Court Summary - at a glance
Being a PCBU having a duty to ensure, so far as is reasonably practicable, the health and safety of workers who work for the PCBU, including the victim while the workers are at work in the business or undertaking, including operating the extruder system, did fail to comply with that duty and that failure exposed workers to a risk of serious injury.
It was reasonably practicable for Addiction Foods NZ Limited to have:
- undertaken an effective risk assessment of the extruder having regard to its regular operational use and ancillary tasks, including cleaning, maintenance, or repair (both routine and unscheduled, including the removal of blockages and/or jams).
- ensured that the openings to the extruder were guarded in a way which complied with AS/NZS 4024, by securing every part of the extruder against movement including inadvertent movement, until the diverter and associated guarding were returned to safe operating condition.
- developed, documented, communicated, implemented and monitored safe working practices in respect of the removal and replacement of the diverter.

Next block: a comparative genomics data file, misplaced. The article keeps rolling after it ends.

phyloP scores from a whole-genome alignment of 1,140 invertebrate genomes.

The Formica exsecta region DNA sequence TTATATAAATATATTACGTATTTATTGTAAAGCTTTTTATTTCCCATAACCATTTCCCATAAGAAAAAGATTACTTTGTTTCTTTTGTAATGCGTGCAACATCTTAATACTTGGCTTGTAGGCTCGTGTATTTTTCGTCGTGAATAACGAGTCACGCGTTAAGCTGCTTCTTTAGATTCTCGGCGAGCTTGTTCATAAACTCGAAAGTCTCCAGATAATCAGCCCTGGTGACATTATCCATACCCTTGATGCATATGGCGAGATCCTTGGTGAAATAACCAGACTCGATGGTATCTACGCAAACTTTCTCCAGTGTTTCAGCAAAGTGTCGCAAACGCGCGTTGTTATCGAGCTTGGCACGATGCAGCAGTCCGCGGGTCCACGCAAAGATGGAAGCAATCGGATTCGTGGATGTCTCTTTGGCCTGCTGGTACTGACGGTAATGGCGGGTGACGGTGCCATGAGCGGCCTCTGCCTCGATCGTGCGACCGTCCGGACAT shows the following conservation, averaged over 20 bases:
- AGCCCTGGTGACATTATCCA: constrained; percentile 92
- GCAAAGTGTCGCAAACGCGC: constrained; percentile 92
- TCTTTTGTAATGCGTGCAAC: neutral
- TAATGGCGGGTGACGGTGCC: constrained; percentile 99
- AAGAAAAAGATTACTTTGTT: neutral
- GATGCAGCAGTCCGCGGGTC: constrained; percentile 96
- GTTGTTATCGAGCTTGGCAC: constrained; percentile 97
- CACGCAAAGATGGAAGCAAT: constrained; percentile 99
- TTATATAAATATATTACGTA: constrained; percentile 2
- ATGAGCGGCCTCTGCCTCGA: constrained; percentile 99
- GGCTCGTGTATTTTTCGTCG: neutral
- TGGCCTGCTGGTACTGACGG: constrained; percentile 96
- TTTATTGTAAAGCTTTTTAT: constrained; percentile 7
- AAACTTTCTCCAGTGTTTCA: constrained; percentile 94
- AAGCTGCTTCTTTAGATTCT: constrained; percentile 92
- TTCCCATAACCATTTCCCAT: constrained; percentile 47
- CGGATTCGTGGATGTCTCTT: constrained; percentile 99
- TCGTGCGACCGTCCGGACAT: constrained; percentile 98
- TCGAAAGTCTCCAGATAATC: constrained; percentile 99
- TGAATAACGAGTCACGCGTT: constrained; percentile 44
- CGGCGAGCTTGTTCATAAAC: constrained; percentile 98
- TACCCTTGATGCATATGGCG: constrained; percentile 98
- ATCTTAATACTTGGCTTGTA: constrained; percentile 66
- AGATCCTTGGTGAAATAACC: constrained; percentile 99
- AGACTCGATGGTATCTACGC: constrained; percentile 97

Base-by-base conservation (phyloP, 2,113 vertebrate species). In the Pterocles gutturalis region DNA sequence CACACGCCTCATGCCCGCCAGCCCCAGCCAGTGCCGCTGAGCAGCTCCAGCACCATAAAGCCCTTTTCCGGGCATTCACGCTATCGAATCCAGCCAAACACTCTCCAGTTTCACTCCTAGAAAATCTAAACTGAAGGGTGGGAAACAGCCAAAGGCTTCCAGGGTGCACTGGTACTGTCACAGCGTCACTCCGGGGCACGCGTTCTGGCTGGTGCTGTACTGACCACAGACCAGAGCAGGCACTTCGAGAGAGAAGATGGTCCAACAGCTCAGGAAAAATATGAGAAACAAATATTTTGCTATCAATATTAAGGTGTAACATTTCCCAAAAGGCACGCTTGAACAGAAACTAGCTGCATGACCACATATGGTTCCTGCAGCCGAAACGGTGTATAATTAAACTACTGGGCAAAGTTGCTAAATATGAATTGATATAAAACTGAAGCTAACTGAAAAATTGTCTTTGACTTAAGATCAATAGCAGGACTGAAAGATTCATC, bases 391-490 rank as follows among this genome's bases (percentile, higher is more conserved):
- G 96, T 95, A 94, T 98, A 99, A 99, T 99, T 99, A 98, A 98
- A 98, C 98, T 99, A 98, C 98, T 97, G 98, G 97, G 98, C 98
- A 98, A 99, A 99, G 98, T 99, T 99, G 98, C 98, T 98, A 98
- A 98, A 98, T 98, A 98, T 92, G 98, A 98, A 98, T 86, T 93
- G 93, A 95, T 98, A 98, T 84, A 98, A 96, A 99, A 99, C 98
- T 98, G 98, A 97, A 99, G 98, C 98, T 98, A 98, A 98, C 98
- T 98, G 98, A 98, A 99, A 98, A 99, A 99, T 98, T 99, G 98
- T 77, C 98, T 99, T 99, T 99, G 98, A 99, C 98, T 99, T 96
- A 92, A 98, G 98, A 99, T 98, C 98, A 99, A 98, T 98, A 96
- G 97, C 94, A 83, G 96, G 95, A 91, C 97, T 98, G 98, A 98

On 4 April 2021, the victim (a worker for the defendant) and one of his co-workers, took steps to clear a blockage in the extruder. The victim turned off the seven switches used to shut down the different elements of the extruder, but he did not lock and tag out the machine. The victim then disassembled elements of the extruder in order to clear the blockage. The victim restarted the extruder, to eliminate any product left in the extruder barrel. Shortly thereafter, in an attempt to clear a blockage from the extruder, the victim inserted his hand into the opening to the extruder. His right index finger came into contact with the twin screw mechanism of the extruder and was amputated between his first and second knuckles.
The victim was taken to Tauranga Hospital, and while the end of his finger was able to be located from within the extruder, it could not be reattached.
Consequential loss - $710
Costs - $3,671